As Denzel Washington stepped onto the red carpet on Thursday night for the San Francisco premiere of Fences, a night hosted by the city’s former mayor, Willie Brown, the star already had racked up a stellar week: Golden Globe and SAG Awards nominations for him and for the film, which he produced and directed, and sitting strong on Oscar prediction lists. But the event had Washington — arguably the most handsome man ever to play the Pittsburgh garbageman Troy Maxson — thinking back to nearly 40 years ago, when he was a MFA theater student working across this very San Francisco street at a cafeteria called Salmagundi’s.
“I was the soup guy!” he gleefully told reporters lined up in the tent in front of the Curran Theatre. “I never got to go into the theater: I couldn’t afford the show.” Washington continued the tale at the panel discussion after the screening to a packed crowd that included House Minority Leader Nancy Pelosi and Tom Waits. “I said one day, I’m gonna be in that theater,” he recalled. “It took me 39 years, but I’m here.”
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San Francisco — and the Curran specifically — also marks a homecoming for Fences. Playwright August Wilson’s work first was staged at the Curran in 1987 before moving to Broadway, and its later screenplay adaptation by Wilson was picked up by Paramount and producer Scott Rudin and Todd Black. The event also marked the grand reopening of the Curran itself, which has been under reconstruction for the duration of “two-and-a-half pregnancies,” as its owner, Broadway producer Carole Shorenstein Hays, put it on the red carpet. She was the sole backer of the play in its 1987 run at the theater before taking it to Broadway, and co-produced the Broadway revival with Rudin starring Washington in 2010 (she is not a producer on the film).
Washington told the crowd he decided to keep that Broadway cast intact, calling up Stephen McKinley Henderson, Mykelti Williamson and Tony-award winning Viola Davis: “The band was tight,” Washington explained of keeping the crew together. The three male actors joined Jovan Adepo, a newcomer who plays Troy Maxson’s son, onstage after the film, alongside the late Wilson’s wife, Constanza Romero, who designed the Broadway version’s costumes. “This was his answer to criticism that said, ‘You wrote Ma Rainey, but can you write the great American play?’” Romero told THR. “He said yes, I can write a great American play and he wrote Fences. I’m sorry [the film] didn’t happen in his lifetime, but I’m glad it happened in my lifetime.”
Fences joins an Oscar contender lineup including Moonlight and Hidden Figures that has put several black stars in serious contention after two years of #OscarsSoWhite snubs, though the actors deferred questions about their chances Thursday. “The Oscar — who knows?” Williamson told THR. “That’s not why we do this … We do this for healing, to give people joy, to give them an escape to get away from their lives and the things they’re bombarded with on a daily basis. If it resonates with the people, that’s amazing, that’s what were after; if it resonates with the Academy, that’s just icing on the cake.”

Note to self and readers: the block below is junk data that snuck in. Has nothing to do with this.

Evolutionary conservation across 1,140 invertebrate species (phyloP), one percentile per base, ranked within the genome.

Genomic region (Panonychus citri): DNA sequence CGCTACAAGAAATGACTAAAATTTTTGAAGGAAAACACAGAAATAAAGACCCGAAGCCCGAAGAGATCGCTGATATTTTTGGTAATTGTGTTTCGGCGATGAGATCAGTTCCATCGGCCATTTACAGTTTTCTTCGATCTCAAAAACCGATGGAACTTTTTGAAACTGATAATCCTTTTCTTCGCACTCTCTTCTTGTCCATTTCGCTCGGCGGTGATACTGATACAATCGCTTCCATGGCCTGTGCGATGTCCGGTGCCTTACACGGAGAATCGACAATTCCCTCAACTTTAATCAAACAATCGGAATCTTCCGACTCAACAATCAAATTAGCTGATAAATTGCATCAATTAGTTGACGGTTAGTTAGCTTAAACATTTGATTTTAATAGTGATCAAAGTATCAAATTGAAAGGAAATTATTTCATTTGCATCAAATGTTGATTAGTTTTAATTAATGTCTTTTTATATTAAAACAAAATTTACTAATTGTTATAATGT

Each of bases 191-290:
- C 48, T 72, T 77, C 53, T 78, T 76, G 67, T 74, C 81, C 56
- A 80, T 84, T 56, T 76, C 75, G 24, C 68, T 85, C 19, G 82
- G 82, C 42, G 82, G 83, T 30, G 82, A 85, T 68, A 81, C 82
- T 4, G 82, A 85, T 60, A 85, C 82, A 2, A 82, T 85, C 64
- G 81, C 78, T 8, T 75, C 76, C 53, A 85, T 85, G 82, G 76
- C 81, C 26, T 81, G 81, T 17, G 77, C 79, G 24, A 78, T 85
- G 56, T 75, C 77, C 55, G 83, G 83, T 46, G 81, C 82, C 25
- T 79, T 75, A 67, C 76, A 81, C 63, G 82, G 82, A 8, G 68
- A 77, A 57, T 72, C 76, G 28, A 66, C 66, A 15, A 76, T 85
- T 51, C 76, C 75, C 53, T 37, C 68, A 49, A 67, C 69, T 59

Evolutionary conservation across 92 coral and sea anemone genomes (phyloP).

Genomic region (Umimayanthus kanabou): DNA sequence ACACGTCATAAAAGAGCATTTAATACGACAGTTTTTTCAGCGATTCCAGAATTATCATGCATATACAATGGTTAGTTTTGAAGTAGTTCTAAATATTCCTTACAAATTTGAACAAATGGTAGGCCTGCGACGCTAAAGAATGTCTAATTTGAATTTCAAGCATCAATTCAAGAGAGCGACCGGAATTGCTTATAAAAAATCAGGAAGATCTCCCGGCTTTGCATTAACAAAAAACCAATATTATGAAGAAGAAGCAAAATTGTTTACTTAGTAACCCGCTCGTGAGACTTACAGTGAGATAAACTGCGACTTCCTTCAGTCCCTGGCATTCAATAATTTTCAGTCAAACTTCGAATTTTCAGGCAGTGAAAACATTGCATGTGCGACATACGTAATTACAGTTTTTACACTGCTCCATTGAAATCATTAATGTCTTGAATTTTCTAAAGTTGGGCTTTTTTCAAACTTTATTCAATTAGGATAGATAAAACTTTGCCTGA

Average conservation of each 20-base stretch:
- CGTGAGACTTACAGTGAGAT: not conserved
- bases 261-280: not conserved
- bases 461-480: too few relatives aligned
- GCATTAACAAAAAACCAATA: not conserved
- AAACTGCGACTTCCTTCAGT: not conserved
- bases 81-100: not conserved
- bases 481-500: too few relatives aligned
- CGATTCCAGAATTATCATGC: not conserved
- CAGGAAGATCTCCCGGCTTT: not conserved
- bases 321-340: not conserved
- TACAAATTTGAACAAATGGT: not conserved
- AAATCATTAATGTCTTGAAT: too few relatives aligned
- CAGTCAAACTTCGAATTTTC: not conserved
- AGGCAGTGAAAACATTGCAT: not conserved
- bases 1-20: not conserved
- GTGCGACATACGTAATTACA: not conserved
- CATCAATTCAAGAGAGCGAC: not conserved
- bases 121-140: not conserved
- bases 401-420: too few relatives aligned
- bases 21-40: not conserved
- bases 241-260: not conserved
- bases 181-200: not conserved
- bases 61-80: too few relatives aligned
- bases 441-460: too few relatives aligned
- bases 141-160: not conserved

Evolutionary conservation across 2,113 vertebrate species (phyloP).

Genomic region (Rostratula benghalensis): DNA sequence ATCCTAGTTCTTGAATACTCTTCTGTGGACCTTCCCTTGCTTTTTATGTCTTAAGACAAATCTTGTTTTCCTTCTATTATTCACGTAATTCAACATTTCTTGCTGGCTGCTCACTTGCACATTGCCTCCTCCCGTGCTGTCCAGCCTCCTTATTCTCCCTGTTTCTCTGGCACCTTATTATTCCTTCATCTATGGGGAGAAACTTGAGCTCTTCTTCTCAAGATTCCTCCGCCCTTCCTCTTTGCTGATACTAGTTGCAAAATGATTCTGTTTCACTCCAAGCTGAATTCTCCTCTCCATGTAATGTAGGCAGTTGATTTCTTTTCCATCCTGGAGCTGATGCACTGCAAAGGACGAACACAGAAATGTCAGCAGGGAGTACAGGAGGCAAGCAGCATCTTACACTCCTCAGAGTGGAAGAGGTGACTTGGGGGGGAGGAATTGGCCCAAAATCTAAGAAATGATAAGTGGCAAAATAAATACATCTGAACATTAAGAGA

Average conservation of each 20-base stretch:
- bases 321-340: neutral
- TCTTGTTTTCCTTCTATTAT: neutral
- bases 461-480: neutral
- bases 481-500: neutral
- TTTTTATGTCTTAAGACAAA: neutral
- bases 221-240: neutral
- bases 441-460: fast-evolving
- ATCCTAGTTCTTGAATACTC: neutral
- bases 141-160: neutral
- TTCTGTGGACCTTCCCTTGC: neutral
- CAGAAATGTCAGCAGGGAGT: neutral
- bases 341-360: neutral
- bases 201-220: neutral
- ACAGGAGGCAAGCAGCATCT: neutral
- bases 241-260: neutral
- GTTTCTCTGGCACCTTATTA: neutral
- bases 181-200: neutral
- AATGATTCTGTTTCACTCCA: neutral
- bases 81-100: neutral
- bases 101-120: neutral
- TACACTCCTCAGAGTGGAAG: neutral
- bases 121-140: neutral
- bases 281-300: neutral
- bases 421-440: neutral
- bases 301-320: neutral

But the film, released on Christmas Day and having started limited screenings in New York and Los Angeles Thursday, also comes at a fraught racial moment for the country, as the first black president is packing up to pass the White House to a white man whose platform was seen by many as a rebuke to racial progress and pluralism. In such Trumpy times, Henderson told THR, stories like Fences are important than ever: “This is one of those really wonderful plays that makes you realize family will sustain you: Knowing your heritage and legacy is gonna get you through whatever times. These things come and go,” he said, referring to politics. “You have to keep on steppin’. Great art prepares you for that.” He said he was proud of “the class act” Obama family: “They did the country proud. The work’s ahead of us.”
THR asked Washington what his character Troy Maxson — embittered from having his life’s opportunities limited by racism — would make of a President Obama. “You know what Troy would have said?” Washington answered, using his gruff Maxson voice: “Obama ain’t nobody! I could be president right now! Oh, there ain’t nothing to it! You know just get two or three cabinet members, and tell ’em what to do!”
THR also asked Washington about a story citing him as a Trump supporter on Facebook — one of the big fake news stories proliferating on the social network during election season, to which Washington quipped: “What’s that song back in the day? You heard it through the grapevine! Believe half of what you see and none of what you hear. And a tenth of what you read.”
Washington stayed on the red carpet chumming with reporters long enough that Brown came back out to announce he was already done with his pre-screening introduction. At the film’s conclusion, the audience applauded and hooted through the credits (a highly unscientific study puts the loudest hoots for Viola Davis). Washington added one last sentimental gesture before exiting the stage. “I didn’t get the chance to do it when I worked across the street, but I’ll do it now.” He took a deep, arms-flaying-out-behind-him, showman’s bow.